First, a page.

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The Euro Crisis and Budget Crisis: Where Are They Now?
By: Martin Tillier
We live in an age of information overload. If you comb through the various internet news sources, cable television and print media it is always possible to find something to worry about. The sad fact is that in finance, as in other things, sensationalism sells. Presenting every bump in the road as an insurmountable hurdle that could have serious consequences for our investments generates clicks and viewers.
I tend to write mainly about short-term trends, whether in broad markets or individual instruments, but it is important to remember that the vast majority of people who follow markets have long-term goals. For those people, focusing on each new possible disaster creates stress at best, and at worst its own disaster. Stepping back and looking at the big picture can be hard, but I find it helps to look back at things that seemed to have the potential for disaster at the time, but have since been forgotten by many.
The summer of 2011 saw a number of things that contributed to a feeling that everything was about to come apart. From July 22nd to October, 3rd the S&P 500 lost over 18%. Two things dominated any discussion of markets at the time. Either one was seen as having the potential for disaster, but taken together, many of those watching the parade of perma-bears on financial news channels felt that total collapse was inevitable.
The Euro Crisis:
What: Problems had begun at the beginning of 2010, when it was revealed that Government indebtedness in Portugal was worse than had been previously reported. Fears were rife that all of the so called PIIGS (Portugal, Ireland, Italy, Greece and Spain) could be forced into some kind of bankruptcy. Talk of the collapse of the Euro and a resulting world-wide depression was common. As a program of austerity was implemented, social unrest erupted in Greece and pictures of riots added to the sense of impending doom. The EU was forced into repeated bailouts creating dissent among member nations.
Since Then: “The Euro Crisis” has faded from the headlines. There are still some underlying problems, but the belief that the EU will, when push comes to shove, do what it takes to resolve them is now the conventional wisdom. The Eurozone is still intact.
The Budget, The Debt Limit and The Downgrade:
What: Throughout the summer of 2011, Congress set about ensuring its popularity sunk to all time lows. Both sides of the aisle demonstrated childish behavior, intransigence and a general disregard for the economic wellbeing of the country as they fought over the nation’s finances. Two things stood out. Failure to agree on a budget brought about The Budget Control Act of 2011, which allowed for mandatory, across the board cuts in spending should no agreement be reached the next year. At the time this was seen as an acceptable compromise, but many feared devastating effects should the politicians stay true to form and refuse to negotiate effectively.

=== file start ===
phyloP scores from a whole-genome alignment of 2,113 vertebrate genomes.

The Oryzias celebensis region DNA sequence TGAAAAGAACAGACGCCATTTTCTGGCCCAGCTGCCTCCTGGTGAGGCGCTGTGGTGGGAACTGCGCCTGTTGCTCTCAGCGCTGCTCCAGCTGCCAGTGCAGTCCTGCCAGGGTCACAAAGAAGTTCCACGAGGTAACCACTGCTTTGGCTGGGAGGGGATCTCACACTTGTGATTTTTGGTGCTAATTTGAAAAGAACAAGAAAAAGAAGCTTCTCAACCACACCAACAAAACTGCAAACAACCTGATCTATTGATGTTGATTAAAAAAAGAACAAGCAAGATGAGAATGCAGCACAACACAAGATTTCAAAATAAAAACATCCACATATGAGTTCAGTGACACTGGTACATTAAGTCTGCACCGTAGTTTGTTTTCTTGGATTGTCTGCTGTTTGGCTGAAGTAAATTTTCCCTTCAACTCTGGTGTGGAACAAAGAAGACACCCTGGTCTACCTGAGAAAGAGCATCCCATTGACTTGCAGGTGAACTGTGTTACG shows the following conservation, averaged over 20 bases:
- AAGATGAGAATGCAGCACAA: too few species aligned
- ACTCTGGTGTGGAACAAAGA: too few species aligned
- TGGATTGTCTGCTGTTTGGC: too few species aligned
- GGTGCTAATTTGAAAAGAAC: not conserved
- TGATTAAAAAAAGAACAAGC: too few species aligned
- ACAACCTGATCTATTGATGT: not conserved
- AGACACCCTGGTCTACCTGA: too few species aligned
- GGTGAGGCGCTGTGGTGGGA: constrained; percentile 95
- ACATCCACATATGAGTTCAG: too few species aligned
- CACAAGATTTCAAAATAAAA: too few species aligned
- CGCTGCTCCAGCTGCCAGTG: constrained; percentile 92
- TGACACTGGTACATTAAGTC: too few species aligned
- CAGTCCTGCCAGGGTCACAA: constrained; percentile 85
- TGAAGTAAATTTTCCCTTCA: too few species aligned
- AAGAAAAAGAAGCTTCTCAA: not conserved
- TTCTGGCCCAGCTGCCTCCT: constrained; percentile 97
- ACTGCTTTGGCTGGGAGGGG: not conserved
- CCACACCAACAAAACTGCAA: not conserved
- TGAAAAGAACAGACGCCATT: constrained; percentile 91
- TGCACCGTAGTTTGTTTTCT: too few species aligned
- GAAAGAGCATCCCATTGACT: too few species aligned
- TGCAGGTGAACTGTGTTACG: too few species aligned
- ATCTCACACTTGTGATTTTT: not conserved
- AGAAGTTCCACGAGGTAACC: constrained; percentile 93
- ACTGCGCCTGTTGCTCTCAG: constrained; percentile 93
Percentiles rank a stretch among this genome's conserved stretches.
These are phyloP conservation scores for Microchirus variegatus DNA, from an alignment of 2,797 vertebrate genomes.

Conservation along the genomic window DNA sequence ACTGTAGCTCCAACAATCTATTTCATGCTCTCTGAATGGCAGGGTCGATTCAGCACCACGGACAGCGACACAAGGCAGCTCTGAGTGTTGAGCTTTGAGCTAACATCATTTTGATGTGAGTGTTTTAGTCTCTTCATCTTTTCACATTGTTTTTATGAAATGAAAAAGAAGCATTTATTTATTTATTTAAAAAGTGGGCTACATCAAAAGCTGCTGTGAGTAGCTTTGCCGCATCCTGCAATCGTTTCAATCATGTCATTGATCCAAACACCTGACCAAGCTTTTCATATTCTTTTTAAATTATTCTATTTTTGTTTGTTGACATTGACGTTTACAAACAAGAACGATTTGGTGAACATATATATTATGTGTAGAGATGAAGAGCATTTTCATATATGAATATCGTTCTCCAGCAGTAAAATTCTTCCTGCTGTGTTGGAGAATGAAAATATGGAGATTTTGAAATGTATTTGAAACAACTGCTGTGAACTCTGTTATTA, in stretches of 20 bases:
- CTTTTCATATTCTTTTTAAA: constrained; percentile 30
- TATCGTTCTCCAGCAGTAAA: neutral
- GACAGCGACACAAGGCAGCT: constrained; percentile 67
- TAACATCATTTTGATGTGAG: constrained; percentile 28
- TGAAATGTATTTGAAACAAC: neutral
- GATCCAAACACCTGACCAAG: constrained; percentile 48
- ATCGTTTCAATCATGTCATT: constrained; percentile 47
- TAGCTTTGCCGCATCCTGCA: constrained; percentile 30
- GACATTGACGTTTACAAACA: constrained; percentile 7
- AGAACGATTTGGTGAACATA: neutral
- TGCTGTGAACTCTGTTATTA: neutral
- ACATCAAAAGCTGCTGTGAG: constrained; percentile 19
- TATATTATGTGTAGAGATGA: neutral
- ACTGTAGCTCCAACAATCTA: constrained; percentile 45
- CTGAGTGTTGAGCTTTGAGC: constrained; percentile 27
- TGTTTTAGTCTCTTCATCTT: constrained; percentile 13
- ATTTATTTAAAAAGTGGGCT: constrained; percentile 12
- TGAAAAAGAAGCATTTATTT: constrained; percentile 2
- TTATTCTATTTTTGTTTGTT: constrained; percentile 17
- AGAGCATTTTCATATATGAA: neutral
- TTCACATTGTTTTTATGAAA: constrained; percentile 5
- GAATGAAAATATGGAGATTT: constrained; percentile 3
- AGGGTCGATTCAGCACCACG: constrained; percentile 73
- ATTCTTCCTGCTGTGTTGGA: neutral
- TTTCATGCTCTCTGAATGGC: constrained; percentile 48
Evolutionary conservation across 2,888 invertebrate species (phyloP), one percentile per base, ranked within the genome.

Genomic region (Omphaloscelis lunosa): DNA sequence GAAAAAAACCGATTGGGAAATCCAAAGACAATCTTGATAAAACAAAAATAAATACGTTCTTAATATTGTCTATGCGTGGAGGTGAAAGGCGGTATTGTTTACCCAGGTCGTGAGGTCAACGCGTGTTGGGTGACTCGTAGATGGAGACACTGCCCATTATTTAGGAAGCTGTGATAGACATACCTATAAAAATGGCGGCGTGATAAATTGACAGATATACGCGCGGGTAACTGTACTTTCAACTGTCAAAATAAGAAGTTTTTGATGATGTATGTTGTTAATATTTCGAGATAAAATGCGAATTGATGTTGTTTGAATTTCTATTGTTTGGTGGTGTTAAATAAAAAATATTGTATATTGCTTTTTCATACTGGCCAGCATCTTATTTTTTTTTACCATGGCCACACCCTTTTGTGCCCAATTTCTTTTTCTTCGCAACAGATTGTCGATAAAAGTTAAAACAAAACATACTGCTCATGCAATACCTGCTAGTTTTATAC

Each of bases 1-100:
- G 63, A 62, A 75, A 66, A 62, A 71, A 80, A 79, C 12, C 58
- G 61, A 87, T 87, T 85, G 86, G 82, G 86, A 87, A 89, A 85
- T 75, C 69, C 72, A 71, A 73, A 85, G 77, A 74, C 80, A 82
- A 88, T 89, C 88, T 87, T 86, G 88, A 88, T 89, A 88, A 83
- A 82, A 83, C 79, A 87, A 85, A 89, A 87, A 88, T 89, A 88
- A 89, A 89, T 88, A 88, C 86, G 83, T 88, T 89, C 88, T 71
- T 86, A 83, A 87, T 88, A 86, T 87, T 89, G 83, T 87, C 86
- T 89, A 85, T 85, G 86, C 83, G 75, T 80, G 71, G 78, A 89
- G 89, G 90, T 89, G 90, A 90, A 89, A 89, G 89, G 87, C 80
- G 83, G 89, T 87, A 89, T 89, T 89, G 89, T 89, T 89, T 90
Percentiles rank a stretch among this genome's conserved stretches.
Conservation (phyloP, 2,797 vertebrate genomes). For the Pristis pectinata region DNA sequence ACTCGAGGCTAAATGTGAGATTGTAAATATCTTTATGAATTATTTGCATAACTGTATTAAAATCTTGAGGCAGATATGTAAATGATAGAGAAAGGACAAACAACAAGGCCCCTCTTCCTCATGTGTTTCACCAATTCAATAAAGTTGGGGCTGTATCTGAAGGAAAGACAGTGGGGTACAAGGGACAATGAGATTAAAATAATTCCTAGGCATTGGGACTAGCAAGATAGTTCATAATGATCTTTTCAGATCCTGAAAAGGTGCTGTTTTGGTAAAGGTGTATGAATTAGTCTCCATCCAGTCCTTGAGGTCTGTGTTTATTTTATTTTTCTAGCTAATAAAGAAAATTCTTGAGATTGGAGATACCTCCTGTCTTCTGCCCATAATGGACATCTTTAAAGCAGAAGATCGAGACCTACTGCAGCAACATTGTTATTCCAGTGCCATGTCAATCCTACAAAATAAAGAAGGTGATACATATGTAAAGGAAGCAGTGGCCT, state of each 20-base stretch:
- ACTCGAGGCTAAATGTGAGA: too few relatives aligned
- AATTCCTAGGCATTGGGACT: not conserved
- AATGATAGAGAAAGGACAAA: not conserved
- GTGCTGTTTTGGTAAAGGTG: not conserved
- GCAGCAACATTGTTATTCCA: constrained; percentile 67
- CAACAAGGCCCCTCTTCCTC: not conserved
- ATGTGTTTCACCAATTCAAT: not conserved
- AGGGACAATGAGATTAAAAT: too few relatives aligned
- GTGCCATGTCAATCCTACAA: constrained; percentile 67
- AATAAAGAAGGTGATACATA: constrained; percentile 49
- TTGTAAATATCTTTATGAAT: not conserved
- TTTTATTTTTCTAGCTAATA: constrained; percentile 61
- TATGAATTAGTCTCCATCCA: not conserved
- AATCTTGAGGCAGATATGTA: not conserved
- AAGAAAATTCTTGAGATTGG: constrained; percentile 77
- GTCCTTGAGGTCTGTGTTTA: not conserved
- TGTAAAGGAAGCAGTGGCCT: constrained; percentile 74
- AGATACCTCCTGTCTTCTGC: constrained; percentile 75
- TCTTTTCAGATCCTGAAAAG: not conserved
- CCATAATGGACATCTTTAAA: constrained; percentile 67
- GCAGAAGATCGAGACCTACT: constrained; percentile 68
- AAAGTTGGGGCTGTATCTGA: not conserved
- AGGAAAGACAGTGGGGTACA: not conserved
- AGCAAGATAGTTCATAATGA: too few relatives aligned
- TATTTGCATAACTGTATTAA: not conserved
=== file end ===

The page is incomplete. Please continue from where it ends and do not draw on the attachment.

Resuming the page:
There was also the fight over the debt ceiling. What had previously been a routine authorization by Congress of a debt limit extension to pay the bills became an event that led to many questioning the value of the “full faith and credit” of the US Government. This in turn led to S&P actually downgrading US Government debt on August 5th. There was no shortage of people saying that this heralded complete collapse.
Since Then: The ability of politicians to create panic in the markets has remained, and we are facing the same fights again this year. The actuality of sequestration, however, was not the catalyst for financial disaster. Reduced Government spending has undoubtedly provided a short-term drag on the recovery, but the overall economy has been remarkably resilient.
The downgrade from the coveted AAA rating by S&P now looks like a damp squib. No other ratings agency followed suit, the market shrugged it off and Treasury yields continued to fall.
As I write, I can remember the fear of a “double dip” or worse that the news coverage at that time engendered. The same could be said of the times the Middle East has flared up, an emerging market economy has wobbled, or some other event was seized upon as the next terrible disaster for markets. Looking back, while these things were significant, the prospect of total economic meltdown looks a little over hyped, and that is the point.
As we enter a period when bad news is likely to dominate, it will pay the long-term investor to keep this in mind. From the beginning of May 2011, the S&P 500 fell around 20% to the low in early October. Looking from the beginning of May until now, however, the index has gained around 24%.
This week marks the 5th anniversary of the bankruptcy of Lehman brothers, so it would be wrong to imply that some crises don’t turn out to be as advertised. However, when talk of the end of QE and political battles start up again, think back to two short years ago. Trade the moves by all means if that is what you do, but if you are investing for the long term, keep in mind that what looked like disaster at that time has turned out to be a blip in an upward march. Keep your eyes on the prize. Not every bit of bad news is a crisis.